The federal government provides Impact Aid to partially reimburse school districts that have (a) lost tax revenues (income, sales, property tax) due to a federal presence, and (b) have incurred the cost of providing educational services to federally connected students. Impact Aid goes to local school districts, just like local property taxes, to hire teachers, purchase textbooks and computers, pay for utilities and more.
What is Impact Aid?
- The federal Impact Aid Program is authorized by Title VIII of the Elementary and Secondary Education Act (ESEA). It has existed since 1950.
- The program provides funding aid to partially reimburse school districts that lose revenue (income, sales or property taxes) due to the presence of tax-free federal properties (i.e. low-income housing, military installations/housing, native American lands, national parks).
- The reimbursement helps make up for some of the cost of educating so-called federally connected students, those whose parents live or work in federal properties.
Are Impact Aid funds used to benefit my child’s public education?
Yes. Schools with federally connected students are funded in the same manner as schools without federally connected students. The receipt of Impact Aid funds allows the school system to provide a higher level of service for all students than would otherwise be possible.
How does the Department use Impact Aid funds?
These federal reimbursements for a portion of the cost of serving federally connected students are critical in supporting all Hawaii public schools and students.
Historically, funding has offset costs for Hawaii Common Core-aligned curriculum resources, student transportation, school utilities (electricity), teacher substitutes, the Military Liaison program, school portables, and other services.
Note: Substitute teachers required for schools due to employees being out sick or on leave are centrally paid for all schools, as are expenses such as utilities, student transportation, and others.
If not for the receipt of these federal funds, the Hawaii school system would have $40 million to $50 million less a year to operate with, and would need to reduce support for all schools to pay all its expenses. The video above explains the Department’s use of Impact Aid in greater detail.
Why do I have to fill it out when I’m not federally connected?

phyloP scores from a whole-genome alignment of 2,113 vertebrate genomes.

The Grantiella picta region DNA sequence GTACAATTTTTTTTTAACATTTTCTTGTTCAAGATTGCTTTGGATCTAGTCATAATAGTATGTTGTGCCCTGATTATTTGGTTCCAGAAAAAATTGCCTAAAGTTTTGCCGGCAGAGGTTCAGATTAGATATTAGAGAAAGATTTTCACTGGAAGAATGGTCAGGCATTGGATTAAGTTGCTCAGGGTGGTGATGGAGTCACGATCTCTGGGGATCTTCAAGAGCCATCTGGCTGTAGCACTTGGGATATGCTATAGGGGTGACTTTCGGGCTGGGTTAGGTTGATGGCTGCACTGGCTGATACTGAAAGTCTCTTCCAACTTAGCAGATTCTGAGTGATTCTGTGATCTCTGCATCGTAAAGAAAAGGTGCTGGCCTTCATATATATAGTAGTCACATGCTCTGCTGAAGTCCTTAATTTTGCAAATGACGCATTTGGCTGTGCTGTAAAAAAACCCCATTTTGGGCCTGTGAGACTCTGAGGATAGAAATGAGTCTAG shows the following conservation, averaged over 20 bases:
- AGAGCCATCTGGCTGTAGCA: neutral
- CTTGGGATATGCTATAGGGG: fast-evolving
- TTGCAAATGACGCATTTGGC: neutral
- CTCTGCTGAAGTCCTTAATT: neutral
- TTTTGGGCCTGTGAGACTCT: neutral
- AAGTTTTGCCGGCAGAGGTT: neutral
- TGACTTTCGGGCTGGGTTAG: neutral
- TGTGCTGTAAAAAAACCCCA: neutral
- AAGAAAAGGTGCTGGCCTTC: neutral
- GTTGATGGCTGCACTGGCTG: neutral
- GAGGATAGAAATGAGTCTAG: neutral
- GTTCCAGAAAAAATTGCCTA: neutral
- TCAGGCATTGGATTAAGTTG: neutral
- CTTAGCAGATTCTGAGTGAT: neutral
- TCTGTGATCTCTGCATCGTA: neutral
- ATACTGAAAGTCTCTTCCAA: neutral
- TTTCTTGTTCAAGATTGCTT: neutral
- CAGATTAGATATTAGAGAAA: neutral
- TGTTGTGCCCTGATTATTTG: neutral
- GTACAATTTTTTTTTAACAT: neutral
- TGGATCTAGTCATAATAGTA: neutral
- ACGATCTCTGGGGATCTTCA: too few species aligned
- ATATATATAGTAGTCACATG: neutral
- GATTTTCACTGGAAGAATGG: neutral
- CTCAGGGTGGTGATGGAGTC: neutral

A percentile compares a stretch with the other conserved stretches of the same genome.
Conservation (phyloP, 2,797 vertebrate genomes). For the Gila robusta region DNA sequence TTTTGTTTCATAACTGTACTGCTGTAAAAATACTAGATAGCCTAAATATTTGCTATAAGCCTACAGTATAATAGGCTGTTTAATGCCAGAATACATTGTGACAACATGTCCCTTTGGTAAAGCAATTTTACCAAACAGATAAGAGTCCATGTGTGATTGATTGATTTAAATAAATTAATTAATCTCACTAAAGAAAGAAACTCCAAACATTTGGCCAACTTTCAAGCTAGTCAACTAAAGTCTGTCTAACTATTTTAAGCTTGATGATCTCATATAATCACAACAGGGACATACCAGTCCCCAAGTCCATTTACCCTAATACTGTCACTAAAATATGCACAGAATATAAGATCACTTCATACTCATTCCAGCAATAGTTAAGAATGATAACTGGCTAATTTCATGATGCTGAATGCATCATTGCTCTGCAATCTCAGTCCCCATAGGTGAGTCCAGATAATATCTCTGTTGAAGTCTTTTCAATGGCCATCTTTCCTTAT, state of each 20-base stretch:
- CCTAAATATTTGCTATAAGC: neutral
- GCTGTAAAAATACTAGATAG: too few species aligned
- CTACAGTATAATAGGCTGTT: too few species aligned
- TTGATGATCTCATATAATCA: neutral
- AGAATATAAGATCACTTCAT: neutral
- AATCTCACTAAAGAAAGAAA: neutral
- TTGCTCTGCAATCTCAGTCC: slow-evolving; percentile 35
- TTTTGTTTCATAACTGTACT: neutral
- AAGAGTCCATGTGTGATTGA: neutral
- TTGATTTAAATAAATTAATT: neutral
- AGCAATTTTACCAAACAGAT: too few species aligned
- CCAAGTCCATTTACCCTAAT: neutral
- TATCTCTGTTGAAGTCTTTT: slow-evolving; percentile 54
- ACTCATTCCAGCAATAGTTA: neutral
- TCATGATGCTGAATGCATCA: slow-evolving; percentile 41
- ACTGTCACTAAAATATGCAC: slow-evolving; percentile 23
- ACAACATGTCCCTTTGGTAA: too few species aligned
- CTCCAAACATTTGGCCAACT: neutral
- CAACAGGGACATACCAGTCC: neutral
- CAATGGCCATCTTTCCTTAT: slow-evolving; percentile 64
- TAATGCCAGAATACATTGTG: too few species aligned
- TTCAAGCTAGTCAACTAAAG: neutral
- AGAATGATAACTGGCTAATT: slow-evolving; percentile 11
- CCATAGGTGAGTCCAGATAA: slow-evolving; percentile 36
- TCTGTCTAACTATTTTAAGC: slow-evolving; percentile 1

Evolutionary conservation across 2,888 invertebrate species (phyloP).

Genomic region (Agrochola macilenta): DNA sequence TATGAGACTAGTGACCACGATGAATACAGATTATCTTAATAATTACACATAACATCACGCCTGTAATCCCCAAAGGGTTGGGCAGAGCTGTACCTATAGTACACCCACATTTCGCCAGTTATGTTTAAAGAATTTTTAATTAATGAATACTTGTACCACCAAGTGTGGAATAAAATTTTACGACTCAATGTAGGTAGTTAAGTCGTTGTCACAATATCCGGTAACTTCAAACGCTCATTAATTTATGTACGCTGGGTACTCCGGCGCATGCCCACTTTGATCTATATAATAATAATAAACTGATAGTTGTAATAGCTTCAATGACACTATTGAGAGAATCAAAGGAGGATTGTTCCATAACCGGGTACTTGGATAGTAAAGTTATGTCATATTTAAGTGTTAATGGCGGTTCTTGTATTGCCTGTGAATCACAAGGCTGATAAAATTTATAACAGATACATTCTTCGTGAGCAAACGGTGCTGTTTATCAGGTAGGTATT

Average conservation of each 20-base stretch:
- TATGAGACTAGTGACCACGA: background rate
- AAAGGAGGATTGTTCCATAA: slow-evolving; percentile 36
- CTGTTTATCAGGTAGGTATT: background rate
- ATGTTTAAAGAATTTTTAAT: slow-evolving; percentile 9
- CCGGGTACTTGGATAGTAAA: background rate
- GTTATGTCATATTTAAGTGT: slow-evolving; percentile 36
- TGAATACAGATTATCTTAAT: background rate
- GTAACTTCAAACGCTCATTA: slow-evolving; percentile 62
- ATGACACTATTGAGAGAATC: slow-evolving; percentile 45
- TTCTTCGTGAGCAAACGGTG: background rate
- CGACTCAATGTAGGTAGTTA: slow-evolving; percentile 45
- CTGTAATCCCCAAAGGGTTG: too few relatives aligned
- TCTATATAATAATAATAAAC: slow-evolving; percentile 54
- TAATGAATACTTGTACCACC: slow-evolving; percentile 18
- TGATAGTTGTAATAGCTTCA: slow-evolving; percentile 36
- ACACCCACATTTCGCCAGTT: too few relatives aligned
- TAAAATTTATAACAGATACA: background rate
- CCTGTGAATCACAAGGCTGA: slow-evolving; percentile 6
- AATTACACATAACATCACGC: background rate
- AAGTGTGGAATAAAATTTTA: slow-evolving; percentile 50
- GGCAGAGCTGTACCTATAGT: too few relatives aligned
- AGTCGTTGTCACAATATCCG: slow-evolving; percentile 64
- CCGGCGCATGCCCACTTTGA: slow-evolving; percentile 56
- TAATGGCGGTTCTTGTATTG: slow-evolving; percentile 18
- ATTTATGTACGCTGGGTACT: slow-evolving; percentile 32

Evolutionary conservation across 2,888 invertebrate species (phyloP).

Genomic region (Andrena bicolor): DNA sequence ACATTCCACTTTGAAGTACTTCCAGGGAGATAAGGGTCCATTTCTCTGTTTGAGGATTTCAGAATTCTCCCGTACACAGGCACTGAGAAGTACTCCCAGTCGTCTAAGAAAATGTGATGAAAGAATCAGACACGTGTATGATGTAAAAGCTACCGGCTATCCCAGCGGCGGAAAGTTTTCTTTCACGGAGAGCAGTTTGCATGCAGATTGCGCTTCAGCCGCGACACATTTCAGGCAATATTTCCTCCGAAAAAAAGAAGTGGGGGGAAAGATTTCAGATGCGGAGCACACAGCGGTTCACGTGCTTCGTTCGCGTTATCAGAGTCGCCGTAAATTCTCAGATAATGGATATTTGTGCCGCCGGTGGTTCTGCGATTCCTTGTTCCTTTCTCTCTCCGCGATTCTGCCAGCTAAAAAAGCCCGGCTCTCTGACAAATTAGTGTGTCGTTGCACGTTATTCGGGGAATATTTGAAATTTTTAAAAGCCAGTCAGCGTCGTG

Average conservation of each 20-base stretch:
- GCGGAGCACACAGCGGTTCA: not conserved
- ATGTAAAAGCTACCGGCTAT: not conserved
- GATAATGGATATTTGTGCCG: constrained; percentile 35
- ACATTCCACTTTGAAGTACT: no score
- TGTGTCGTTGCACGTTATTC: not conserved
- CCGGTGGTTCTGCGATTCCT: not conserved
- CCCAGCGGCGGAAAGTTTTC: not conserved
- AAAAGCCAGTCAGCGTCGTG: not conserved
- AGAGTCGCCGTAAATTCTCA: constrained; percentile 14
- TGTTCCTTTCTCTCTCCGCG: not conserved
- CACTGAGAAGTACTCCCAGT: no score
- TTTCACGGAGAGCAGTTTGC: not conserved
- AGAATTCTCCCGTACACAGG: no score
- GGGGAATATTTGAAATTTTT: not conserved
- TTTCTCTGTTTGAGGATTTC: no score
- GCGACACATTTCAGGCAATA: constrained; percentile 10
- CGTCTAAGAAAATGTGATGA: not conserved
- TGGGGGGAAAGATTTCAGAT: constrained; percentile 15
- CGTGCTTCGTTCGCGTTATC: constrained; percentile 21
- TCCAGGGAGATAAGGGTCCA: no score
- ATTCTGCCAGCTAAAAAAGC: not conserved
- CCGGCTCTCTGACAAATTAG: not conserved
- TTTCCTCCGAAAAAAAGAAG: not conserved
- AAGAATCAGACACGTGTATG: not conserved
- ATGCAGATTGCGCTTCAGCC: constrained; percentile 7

The information on the completed form helps determine if a parent/guardian resides or work on federal property. The survey is disseminated annually to 180,000 students statewide, across all islands, and schools have a 100% goal. Your support in the completion of the card is appreciated by schools in an effort to meet their goal.
Why do I have to fill it out when it doesn’t help my child specifically?
Every Hawaii public school and each student benefits from the federal Impact Aid funding. Please see: “How does the Department use Impact Aid funds?” above.
Why aren’t funds allocated to my child’s school, specifically for my child?
In Hawaii, a Weighted Student Formula (WSF) allocates funds equitably to schools based on enrollment and the needs of individual students.
Impact Aid funds are general aid for statewide expenditures. School districts file for Impact Aid tax reimbursements after expenses have been incurred. The process is similar to an individual who annually files for federal taxes after the tax year has been completed.
Does the federal reimbursement cover the full cost of educating a federally connected student?
No. Impact Aid funds partially reimburse the Department for the cost of educating federally connected students.
The average cost to educate a student in Hawaii is approximately $12,000. The average reimbursement for a federally impacted student is about $2,000, or 15 percent of the total cost. Hawaii taxpayers and the state government fund the balance.
During the 2013-14 school year, the state accounted for more than 28,000 federally connected students and received more than $41 million. Since federal funds are received after the cost was incurred, every Impact Aid dollar reimbursed helps to provide a quality education for all children and support public schools throughout the state.
How do we know how many federally connected students there are?
Parents of Hawaii public school students are encouraged to complete and return to their school a federal census survey card that is sent to their homes around the beginning of the school year. They should be filled out and returned as soon as they are received, but schools will accept them throughout the school year. If you have not received a survey card, please contact your child’s school.
Also, the Department conducts an Impact Aid Survey to help remind parents about the importance of this federal assistance program.
I’m an active duty military member or civilian that works on a military installation or property, and I’m not sure what my workplace address is. How do I find it?